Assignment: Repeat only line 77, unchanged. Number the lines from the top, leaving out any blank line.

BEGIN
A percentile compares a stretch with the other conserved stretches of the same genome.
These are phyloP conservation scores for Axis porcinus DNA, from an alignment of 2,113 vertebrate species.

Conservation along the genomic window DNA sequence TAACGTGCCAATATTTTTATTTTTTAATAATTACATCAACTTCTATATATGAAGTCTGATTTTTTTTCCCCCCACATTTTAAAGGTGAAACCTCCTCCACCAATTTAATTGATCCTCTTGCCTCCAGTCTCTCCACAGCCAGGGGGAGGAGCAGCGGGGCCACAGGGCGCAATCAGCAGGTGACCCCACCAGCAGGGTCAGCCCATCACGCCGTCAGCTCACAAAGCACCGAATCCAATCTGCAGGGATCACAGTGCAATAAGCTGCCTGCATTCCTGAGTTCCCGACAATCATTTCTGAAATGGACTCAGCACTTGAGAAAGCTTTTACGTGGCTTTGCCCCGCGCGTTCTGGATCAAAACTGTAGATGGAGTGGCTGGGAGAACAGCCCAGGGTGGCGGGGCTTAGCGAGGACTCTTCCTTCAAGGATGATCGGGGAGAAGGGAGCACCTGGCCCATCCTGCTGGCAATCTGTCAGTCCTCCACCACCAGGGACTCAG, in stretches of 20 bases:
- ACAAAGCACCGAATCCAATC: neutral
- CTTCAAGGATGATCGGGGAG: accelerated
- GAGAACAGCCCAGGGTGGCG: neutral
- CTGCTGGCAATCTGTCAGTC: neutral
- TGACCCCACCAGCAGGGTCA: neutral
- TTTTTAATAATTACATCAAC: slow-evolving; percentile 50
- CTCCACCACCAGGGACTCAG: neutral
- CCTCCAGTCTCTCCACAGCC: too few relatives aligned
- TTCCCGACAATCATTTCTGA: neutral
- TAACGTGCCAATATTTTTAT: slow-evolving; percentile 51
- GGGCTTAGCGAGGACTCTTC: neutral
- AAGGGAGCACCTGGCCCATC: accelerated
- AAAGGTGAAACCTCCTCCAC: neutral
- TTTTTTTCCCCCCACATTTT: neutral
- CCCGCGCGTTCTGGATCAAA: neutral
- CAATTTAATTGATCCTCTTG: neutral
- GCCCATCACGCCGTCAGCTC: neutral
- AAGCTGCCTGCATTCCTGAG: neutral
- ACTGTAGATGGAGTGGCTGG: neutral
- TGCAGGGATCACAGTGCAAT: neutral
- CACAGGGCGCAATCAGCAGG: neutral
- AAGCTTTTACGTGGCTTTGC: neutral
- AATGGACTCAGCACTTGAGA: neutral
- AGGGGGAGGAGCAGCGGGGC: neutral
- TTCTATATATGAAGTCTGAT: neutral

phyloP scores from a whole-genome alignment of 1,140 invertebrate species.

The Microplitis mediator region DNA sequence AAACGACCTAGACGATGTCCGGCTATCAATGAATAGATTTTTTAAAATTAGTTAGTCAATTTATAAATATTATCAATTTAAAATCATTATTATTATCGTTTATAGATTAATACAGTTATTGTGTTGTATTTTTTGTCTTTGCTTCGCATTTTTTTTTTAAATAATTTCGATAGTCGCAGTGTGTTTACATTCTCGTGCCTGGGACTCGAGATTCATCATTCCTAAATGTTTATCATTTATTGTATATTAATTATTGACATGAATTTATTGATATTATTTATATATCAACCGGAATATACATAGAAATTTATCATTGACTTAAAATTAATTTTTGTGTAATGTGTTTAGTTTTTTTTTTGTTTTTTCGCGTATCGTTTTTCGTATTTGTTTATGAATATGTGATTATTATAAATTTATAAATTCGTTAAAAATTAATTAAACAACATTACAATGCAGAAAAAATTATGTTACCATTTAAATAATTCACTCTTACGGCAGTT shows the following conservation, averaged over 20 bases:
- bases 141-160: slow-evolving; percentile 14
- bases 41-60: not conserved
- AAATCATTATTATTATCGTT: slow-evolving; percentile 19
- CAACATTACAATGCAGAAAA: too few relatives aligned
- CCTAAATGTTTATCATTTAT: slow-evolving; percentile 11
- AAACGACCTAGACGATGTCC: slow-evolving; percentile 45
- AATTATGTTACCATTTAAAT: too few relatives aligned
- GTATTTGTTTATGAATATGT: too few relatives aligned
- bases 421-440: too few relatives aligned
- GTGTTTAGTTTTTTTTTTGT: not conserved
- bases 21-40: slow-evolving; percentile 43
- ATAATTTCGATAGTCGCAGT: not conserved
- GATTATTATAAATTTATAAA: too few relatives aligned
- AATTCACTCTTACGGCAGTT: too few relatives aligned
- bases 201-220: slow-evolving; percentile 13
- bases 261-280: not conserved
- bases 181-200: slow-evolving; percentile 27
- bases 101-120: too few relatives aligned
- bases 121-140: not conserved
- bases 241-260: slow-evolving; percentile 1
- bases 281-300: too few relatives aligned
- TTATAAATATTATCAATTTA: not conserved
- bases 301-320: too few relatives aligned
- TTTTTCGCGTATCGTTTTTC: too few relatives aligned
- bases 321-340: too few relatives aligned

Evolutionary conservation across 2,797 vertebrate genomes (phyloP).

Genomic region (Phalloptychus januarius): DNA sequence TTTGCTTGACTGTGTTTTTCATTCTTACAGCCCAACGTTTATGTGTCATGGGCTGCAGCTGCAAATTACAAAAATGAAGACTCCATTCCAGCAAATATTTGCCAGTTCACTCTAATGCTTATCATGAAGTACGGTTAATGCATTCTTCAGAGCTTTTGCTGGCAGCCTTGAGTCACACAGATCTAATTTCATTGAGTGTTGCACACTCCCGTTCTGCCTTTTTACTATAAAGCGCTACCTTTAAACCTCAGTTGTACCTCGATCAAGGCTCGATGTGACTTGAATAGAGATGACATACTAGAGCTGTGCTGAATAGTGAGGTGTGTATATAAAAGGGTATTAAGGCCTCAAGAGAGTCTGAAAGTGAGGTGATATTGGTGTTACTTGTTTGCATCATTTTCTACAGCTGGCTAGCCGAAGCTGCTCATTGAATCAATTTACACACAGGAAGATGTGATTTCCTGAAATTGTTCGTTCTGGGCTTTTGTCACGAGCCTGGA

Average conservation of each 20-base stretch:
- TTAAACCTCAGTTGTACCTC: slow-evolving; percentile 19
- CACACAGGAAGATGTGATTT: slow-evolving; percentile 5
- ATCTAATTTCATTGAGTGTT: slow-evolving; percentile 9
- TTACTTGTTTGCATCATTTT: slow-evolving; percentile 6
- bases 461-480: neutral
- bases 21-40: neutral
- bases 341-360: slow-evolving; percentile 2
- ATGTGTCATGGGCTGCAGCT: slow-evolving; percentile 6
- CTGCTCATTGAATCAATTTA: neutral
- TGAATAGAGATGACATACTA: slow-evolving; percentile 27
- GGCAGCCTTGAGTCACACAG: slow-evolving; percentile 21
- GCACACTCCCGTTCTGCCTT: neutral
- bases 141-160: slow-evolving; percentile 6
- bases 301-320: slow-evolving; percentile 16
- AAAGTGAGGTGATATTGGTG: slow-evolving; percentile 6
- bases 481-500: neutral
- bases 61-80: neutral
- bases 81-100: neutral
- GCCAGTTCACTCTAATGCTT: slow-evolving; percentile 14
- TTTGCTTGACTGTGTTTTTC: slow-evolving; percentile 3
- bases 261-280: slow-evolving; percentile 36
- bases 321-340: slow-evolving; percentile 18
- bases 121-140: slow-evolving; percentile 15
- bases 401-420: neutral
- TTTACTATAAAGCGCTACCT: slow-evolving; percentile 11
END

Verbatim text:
- GCCAGTTCACTCTAATGCTT: slow-evolving; percentile 14